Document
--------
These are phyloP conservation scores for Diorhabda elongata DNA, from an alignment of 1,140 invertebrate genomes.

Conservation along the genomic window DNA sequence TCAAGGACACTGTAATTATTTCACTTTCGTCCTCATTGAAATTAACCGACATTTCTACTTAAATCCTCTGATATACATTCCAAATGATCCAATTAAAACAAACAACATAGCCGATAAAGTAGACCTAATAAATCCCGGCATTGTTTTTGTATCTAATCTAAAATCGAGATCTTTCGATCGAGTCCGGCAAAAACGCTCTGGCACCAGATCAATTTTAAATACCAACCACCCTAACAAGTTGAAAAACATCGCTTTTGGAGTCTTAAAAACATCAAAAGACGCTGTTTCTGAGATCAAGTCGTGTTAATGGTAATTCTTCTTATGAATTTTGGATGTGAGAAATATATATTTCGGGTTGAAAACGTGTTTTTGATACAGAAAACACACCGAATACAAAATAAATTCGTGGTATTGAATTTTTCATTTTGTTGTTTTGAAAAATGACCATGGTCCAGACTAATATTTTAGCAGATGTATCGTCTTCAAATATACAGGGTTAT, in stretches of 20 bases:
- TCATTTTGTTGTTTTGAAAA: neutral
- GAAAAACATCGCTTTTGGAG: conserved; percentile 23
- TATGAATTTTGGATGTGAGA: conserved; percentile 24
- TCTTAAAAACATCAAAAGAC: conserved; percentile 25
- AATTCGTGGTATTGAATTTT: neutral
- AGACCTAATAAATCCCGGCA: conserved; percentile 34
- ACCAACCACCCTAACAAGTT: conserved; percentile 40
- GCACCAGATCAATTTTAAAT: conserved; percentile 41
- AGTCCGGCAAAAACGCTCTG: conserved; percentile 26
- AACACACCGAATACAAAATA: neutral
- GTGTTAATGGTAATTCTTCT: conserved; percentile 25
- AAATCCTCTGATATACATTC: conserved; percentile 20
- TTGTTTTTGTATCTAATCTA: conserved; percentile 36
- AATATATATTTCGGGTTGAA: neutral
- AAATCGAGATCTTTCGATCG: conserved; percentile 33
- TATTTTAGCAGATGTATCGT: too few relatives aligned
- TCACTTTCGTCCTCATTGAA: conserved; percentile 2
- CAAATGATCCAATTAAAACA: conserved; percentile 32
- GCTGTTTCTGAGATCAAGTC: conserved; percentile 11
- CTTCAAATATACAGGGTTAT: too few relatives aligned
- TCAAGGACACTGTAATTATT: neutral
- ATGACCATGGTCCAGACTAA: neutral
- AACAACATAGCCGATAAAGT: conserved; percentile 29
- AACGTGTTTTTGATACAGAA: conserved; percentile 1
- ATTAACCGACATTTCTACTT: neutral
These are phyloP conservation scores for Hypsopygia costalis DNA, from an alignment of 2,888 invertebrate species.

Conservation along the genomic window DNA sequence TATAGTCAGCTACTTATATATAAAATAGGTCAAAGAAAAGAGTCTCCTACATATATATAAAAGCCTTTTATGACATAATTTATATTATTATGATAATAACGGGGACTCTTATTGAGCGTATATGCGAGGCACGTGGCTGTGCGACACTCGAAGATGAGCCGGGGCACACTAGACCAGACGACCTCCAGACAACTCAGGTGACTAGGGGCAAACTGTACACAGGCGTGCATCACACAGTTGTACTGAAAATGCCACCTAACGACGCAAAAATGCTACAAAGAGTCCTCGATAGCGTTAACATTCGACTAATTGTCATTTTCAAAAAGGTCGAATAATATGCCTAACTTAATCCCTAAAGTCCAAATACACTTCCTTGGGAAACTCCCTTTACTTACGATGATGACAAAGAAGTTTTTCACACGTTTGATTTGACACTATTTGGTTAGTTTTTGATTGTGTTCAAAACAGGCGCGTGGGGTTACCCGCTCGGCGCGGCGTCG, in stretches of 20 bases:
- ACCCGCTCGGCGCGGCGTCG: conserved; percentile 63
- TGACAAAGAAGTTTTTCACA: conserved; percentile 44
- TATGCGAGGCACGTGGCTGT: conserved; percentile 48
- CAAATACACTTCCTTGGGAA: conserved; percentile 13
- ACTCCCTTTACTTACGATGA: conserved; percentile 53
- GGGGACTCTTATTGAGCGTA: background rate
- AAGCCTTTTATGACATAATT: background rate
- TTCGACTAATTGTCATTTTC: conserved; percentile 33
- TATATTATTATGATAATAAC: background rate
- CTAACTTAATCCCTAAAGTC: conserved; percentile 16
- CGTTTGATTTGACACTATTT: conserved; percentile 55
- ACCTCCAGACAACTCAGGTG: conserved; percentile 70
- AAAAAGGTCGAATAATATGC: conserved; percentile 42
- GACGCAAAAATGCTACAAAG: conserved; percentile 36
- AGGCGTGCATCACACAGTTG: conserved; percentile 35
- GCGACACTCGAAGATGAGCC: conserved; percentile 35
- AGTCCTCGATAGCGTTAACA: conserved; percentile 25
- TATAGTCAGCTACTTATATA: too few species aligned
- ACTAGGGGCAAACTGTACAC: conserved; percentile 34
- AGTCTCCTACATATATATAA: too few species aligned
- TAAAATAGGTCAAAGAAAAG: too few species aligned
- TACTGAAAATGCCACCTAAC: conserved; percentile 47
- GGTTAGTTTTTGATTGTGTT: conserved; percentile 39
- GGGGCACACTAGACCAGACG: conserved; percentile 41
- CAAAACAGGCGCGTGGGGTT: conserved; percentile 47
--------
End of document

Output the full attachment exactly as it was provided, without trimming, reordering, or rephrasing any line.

These are phyloP conservation scores for Diorhabda elongata DNA, from an alignment of 1,140 invertebrate genomes.

Conservation along the genomic window DNA sequence TCAAGGACACTGTAATTATTTCACTTTCGTCCTCATTGAAATTAACCGACATTTCTACTTAAATCCTCTGATATACATTCCAAATGATCCAATTAAAACAAACAACATAGCCGATAAAGTAGACCTAATAAATCCCGGCATTGTTTTTGTATCTAATCTAAAATCGAGATCTTTCGATCGAGTCCGGCAAAAACGCTCTGGCACCAGATCAATTTTAAATACCAACCACCCTAACAAGTTGAAAAACATCGCTTTTGGAGTCTTAAAAACATCAAAAGACGCTGTTTCTGAGATCAAGTCGTGTTAATGGTAATTCTTCTTATGAATTTTGGATGTGAGAAATATATATTTCGGGTTGAAAACGTGTTTTTGATACAGAAAACACACCGAATACAAAATAAATTCGTGGTATTGAATTTTTCATTTTGTTGTTTTGAAAAATGACCATGGTCCAGACTAATATTTTAGCAGATGTATCGTCTTCAAATATACAGGGTTAT, in stretches of 20 bases:
- TCATTTTGTTGTTTTGAAAA: neutral
- GAAAAACATCGCTTTTGGAG: conserved; percentile 23
- TATGAATTTTGGATGTGAGA: conserved; percentile 24
- TCTTAAAAACATCAAAAGAC: conserved; percentile 25
- AATTCGTGGTATTGAATTTT: neutral
- AGACCTAATAAATCCCGGCA: conserved; percentile 34
- ACCAACCACCCTAACAAGTT: conserved; percentile 40
- GCACCAGATCAATTTTAAAT: conserved; percentile 41
- AGTCCGGCAAAAACGCTCTG: conserved; percentile 26
- AACACACCGAATACAAAATA: neutral
- GTGTTAATGGTAATTCTTCT: conserved; percentile 25
- AAATCCTCTGATATACATTC: conserved; percentile 20
- TTGTTTTTGTATCTAATCTA: conserved; percentile 36
- AATATATATTTCGGGTTGAA: neutral
- AAATCGAGATCTTTCGATCG: conserved; percentile 33
- TATTTTAGCAGATGTATCGT: too few relatives aligned
- TCACTTTCGTCCTCATTGAA: conserved; percentile 2
- CAAATGATCCAATTAAAACA: conserved; percentile 32
- GCTGTTTCTGAGATCAAGTC: conserved; percentile 11
- CTTCAAATATACAGGGTTAT: too few relatives aligned
- TCAAGGACACTGTAATTATT: neutral
- ATGACCATGGTCCAGACTAA: neutral
- AACAACATAGCCGATAAAGT: conserved; percentile 29
- AACGTGTTTTTGATACAGAA: conserved; percentile 1
- ATTAACCGACATTTCTACTT: neutral
These are phyloP conservation scores for Hypsopygia costalis DNA, from an alignment of 2,888 invertebrate species.

Conservation along the genomic window DNA sequence TATAGTCAGCTACTTATATATAAAATAGGTCAAAGAAAAGAGTCTCCTACATATATATAAAAGCCTTTTATGACATAATTTATATTATTATGATAATAACGGGGACTCTTATTGAGCGTATATGCGAGGCACGTGGCTGTGCGACACTCGAAGATGAGCCGGGGCACACTAGACCAGACGACCTCCAGACAACTCAGGTGACTAGGGGCAAACTGTACACAGGCGTGCATCACACAGTTGTACTGAAAATGCCACCTAACGACGCAAAAATGCTACAAAGAGTCCTCGATAGCGTTAACATTCGACTAATTGTCATTTTCAAAAAGGTCGAATAATATGCCTAACTTAATCCCTAAAGTCCAAATACACTTCCTTGGGAAACTCCCTTTACTTACGATGATGACAAAGAAGTTTTTCACACGTTTGATTTGACACTATTTGGTTAGTTTTTGATTGTGTTCAAAACAGGCGCGTGGGGTTACCCGCTCGGCGCGGCGTCG, in stretches of 20 bases:
- ACCCGCTCGGCGCGGCGTCG: conserved; percentile 63
- TGACAAAGAAGTTTTTCACA: conserved; percentile 44
- TATGCGAGGCACGTGGCTGT: conserved; percentile 48
- CAAATACACTTCCTTGGGAA: conserved; percentile 13
- ACTCCCTTTACTTACGATGA: conserved; percentile 53
- GGGGACTCTTATTGAGCGTA: background rate
- AAGCCTTTTATGACATAATT: background rate
- TTCGACTAATTGTCATTTTC: conserved; percentile 33
- TATATTATTATGATAATAAC: background rate
- CTAACTTAATCCCTAAAGTC: conserved; percentile 16
- CGTTTGATTTGACACTATTT: conserved; percentile 55
- ACCTCCAGACAACTCAGGTG: conserved; percentile 70
- AAAAAGGTCGAATAATATGC: conserved; percentile 42
- GACGCAAAAATGCTACAAAG: conserved; percentile 36
- AGGCGTGCATCACACAGTTG: conserved; percentile 35
- GCGACACTCGAAGATGAGCC: conserved; percentile 35
- AGTCCTCGATAGCGTTAACA: conserved; percentile 25
- TATAGTCAGCTACTTATATA: too few species aligned
- ACTAGGGGCAAACTGTACAC: conserved; percentile 34
- AGTCTCCTACATATATATAA: too few species aligned
- TAAAATAGGTCAAAGAAAAG: too few species aligned
- TACTGAAAATGCCACCTAAC: conserved; percentile 47
- GGTTAGTTTTTGATTGTGTT: conserved; percentile 39
- GGGGCACACTAGACCAGACG: conserved; percentile 41
- CAAAACAGGCGCGTGGGGTT: conserved; percentile 47